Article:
A painting by a disciple of Giorgione (1510) depicting a figure reclining on a ledge served as an influence for the artist. Caravaggio, on the other hand, more successfully conveyed the drama by representing the head hanging from David’s gloved hand, rather than leaving it on a ledge.

David’s weapon is not the famed sling from the Biblical account, but rather Goliath’s own sword, which David used against him. The inscription on the blade reads H-AS OS, which is an acronym for the Latin phrase “humilitas occidit superbiam” (“humility slays pride”).

8. Narcissus

Narcissus

Narcissus was painted between 1597 and 1599 and was not credited to Caravaggio until 1916 by Roberto Longhi.

This is one of only two Caravaggio paintings known to depict a topic from Classical mythology, albeit this is more owing to chance than the artist’s output.

According to Ovid’s Metamorphoses, Narcissus is a gorgeous young man who falls in love with his own reflection. He succumbs to his desire, unable to pull himself away, and even as he crosses the Styx, he continues to look at his mirror.

Caravaggio depicted a juvenile page wearing a magnificent brocade doublet, leaning over the river with both hands, gazing at his own distorted image.

The picture exudes a deep melancholy: Narcissus is imprisoned in a circle with his reflection, surrounded by darkness, implying that the only reality exists inside this self-referential loop.

9. Medusa

Medusa

Caravaggio made two renditions of Medusa – one in 1596 and another in 1597 – representing the precise moment she was slain by Perseus. He plays with the notion by substituting his own face for Medusa’s, indicating his immunity to her horrible stare.

According to legend, the painting’s odd and elaborate design complements Caravaggio’s singular concern with brutality and reality. It was commissioned by Italian ambassador Francesco Maria del Monte in order to present it to the Grand Duke of Tuscany and is currently housed in Florence’s Uffizi Museum without being signed.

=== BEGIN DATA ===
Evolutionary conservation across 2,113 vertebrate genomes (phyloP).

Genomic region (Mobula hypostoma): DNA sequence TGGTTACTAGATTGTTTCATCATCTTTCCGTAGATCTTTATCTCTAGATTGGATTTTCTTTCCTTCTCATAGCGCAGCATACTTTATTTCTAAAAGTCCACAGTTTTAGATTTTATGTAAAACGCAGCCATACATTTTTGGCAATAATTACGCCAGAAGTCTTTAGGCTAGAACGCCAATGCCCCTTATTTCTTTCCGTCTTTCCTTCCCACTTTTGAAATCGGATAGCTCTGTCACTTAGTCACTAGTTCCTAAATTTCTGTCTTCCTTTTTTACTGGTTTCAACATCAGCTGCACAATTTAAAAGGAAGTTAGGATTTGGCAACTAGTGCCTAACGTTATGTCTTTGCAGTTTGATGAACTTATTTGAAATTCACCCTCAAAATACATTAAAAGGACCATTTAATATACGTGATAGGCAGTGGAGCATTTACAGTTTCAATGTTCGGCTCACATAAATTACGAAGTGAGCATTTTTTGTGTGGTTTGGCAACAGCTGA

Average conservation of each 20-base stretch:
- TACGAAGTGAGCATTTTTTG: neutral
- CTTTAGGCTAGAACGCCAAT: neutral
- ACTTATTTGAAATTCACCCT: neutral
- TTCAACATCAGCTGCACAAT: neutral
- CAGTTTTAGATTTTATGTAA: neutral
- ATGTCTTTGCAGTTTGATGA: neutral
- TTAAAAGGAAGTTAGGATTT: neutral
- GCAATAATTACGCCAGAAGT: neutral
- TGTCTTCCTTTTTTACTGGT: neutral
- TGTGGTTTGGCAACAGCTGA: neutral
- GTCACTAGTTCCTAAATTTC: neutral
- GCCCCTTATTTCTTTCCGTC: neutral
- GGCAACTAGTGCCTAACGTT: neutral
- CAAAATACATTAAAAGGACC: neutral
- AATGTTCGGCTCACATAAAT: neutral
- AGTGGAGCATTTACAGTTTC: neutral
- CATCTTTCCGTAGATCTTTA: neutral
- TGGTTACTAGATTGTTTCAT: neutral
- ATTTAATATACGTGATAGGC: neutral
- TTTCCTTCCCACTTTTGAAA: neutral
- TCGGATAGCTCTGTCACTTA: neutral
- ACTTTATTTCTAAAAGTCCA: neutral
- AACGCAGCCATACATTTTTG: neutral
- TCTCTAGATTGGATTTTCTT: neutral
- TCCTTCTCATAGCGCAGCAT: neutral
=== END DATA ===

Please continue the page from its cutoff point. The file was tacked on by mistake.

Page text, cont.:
Caravaggio based his topic on the Medusa tale. The picture represents the severed head of Medusa, a monster depicted as a female with bronze hands and golden wings who wore a head full of deadly snakes in lieu of her own hair. Anyone who simply stared at her would be rendered immobile.

Medusa, along with her two sisters Stheno and Euryale, was referred to in ancient Greek mythology as a Gorgon, a strong legendary monster. She was cursed by Athena, who transformed her into the poisonous creature she was. Perseus, the son of Zeus and princess Danae, beheaded Medusa with the use of an Athena-provided shield.

Caravaggio used a self-portrait of his own face in lieu of Medusa’s in his painting to convey his immunity to her horrible stare. Though the head is severed, it looks to be aware as the artwork depicts the creature’s dying moments in stillness before being annihilated.

Blood streams down in several streaks, and the jaw hangs wide open, exposing the teeth. With wrinkled brows and enlarged eyes, a horrific appearance is conveyed.

10. Supper at Emmaus

Supper at Emmaus

The Supper at Emmaus was painted around 1601 and is presently housed in the National Gallery in London. Originally, Ciriaco Mattei, cardinal Girolamo Mattei’s brother, commissioned and paid for this artwork.

The artwork shows the moment when the resurrected but disguised Jesus appears to two of his followers (perhaps Luke and Cleopas) in the village of Emmaus, only to quickly disappear from their view. Cleopas is dressed in a pilgrim’s scallop shell.

The other apostle is dressed in ragged garments. Cleopas gesticulates by extending his arms in and out of his frame of reference. The standing groom, with a smooth forehead and a darkened face, looks indifferent to the situation.

The picture is remarkable in that it has life-size characters on a dark, blank backdrop. A still-life lunch is laid out on the table. As with the world they knew, the basket of food teeters precariously close to the precipice.

In 1606 Caravaggio painted another version of the Supper at Emmaus (currently in Milan’s Brera). By contrast, figures’ motions are significantly more restrained, emphasizing presence over performance.

Both versions use the Trompe-l’il method, which seems to enable characters to move in their movements in order to capture the viewer’s attention.